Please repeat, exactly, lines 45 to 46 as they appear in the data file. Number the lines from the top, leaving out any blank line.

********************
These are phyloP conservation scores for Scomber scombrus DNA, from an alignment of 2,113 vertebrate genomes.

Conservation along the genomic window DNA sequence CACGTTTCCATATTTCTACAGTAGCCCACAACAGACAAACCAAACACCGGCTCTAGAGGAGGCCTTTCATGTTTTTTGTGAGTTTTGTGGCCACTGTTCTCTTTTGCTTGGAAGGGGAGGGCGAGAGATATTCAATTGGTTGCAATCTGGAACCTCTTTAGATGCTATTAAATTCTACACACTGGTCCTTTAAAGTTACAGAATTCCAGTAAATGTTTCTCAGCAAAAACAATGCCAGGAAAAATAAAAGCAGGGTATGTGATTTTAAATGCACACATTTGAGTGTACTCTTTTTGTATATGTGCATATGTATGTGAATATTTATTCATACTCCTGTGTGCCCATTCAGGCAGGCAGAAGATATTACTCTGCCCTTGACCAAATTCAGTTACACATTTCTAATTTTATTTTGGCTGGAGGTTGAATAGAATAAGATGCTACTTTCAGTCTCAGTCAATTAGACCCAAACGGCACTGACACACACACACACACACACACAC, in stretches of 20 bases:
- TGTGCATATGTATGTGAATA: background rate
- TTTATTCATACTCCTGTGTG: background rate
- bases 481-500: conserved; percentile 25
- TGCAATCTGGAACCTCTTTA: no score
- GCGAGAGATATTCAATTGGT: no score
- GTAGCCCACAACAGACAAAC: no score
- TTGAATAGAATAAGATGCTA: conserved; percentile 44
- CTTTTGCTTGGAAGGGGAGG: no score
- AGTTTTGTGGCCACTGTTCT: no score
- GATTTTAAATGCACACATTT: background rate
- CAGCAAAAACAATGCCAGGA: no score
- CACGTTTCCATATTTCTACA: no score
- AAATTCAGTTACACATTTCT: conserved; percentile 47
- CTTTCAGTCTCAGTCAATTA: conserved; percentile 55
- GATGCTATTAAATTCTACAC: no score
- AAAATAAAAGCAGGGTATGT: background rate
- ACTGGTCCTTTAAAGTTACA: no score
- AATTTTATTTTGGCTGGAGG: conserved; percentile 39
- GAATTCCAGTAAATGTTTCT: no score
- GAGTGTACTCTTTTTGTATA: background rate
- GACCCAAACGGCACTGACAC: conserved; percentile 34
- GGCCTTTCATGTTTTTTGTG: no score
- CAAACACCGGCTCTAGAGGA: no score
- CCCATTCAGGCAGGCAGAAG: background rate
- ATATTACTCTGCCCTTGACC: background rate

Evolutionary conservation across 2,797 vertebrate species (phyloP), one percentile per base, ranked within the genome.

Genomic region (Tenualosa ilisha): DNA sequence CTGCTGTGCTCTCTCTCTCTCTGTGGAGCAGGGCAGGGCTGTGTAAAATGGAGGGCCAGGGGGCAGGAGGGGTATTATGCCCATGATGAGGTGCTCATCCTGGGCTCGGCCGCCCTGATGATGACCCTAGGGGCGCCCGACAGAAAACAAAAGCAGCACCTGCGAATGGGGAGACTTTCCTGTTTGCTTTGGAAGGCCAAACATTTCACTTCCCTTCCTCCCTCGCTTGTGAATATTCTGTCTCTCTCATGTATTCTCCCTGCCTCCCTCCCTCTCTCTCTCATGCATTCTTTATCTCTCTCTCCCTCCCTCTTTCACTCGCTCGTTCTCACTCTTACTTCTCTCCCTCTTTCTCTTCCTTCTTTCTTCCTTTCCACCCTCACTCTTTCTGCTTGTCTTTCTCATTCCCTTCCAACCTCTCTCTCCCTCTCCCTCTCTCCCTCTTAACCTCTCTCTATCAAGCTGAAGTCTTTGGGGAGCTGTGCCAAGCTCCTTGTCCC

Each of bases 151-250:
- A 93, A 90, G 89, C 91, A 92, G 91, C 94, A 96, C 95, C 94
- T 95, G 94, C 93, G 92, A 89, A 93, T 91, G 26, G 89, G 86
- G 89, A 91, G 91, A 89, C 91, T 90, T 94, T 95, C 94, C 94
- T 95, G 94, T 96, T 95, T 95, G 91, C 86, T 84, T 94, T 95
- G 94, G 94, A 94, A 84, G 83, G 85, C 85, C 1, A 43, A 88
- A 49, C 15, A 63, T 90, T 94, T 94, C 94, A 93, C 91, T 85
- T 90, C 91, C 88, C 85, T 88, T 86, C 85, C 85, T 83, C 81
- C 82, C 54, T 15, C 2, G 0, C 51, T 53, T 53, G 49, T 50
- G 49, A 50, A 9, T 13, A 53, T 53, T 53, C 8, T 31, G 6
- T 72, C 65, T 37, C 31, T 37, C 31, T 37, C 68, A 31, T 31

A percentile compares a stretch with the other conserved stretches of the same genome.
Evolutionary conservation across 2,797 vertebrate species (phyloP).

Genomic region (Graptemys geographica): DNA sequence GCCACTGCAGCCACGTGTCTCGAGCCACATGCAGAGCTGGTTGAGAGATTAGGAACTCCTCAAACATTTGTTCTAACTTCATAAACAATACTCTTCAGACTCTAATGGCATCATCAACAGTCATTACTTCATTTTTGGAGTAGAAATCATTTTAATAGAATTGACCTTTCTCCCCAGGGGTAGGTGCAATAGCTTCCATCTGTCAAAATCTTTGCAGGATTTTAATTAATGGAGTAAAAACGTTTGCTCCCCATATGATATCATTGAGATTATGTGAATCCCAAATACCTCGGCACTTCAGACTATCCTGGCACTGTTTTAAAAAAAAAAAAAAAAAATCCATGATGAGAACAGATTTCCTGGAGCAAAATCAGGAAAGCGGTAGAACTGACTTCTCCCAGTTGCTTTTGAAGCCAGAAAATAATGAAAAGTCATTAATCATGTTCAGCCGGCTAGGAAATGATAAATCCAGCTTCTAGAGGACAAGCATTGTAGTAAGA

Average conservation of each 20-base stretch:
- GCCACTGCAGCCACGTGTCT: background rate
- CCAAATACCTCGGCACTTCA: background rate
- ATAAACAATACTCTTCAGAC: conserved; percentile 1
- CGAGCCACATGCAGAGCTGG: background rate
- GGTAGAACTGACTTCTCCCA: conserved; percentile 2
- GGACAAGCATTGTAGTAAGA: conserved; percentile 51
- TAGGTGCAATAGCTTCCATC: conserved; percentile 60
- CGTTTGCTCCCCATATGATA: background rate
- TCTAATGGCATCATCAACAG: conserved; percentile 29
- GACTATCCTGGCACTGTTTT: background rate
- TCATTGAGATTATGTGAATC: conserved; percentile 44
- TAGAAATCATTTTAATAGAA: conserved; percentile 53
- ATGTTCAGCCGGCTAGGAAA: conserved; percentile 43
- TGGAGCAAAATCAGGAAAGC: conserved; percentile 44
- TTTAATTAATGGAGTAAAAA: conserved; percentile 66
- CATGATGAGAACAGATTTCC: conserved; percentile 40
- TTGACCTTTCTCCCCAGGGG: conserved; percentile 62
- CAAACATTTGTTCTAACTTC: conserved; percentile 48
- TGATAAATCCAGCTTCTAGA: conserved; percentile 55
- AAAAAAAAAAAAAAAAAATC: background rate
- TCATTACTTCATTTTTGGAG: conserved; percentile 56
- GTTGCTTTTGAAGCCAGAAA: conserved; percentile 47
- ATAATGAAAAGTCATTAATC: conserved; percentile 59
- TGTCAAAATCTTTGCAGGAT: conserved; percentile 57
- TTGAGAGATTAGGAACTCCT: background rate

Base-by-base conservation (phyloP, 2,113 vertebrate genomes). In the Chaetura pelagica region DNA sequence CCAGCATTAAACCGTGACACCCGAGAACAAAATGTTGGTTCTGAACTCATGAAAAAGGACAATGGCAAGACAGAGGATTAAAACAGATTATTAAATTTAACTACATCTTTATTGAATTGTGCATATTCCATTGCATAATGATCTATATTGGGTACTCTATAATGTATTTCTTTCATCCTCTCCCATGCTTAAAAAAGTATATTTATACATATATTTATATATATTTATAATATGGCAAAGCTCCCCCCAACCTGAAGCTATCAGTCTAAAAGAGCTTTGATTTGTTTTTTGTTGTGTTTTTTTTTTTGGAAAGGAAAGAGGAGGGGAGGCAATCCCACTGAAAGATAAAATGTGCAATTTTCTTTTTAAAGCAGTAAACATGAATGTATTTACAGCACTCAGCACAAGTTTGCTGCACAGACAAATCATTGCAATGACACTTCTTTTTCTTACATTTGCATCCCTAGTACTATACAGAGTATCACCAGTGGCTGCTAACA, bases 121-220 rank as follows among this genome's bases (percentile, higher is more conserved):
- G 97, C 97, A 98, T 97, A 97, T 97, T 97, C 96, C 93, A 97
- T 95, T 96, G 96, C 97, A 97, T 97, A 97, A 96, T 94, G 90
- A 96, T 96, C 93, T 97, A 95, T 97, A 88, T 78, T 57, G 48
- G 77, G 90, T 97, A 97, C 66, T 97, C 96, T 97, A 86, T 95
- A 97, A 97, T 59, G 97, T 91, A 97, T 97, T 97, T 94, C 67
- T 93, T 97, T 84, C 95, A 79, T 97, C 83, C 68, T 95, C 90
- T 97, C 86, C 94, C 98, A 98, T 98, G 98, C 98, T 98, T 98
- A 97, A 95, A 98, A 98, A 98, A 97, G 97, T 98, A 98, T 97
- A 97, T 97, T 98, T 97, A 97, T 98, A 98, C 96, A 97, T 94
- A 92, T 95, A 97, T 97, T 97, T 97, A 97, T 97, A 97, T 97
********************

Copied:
- GCCACTGCAGCCACGTGTCT: background rate
- CCAAATACCTCGGCACTTCA: background rate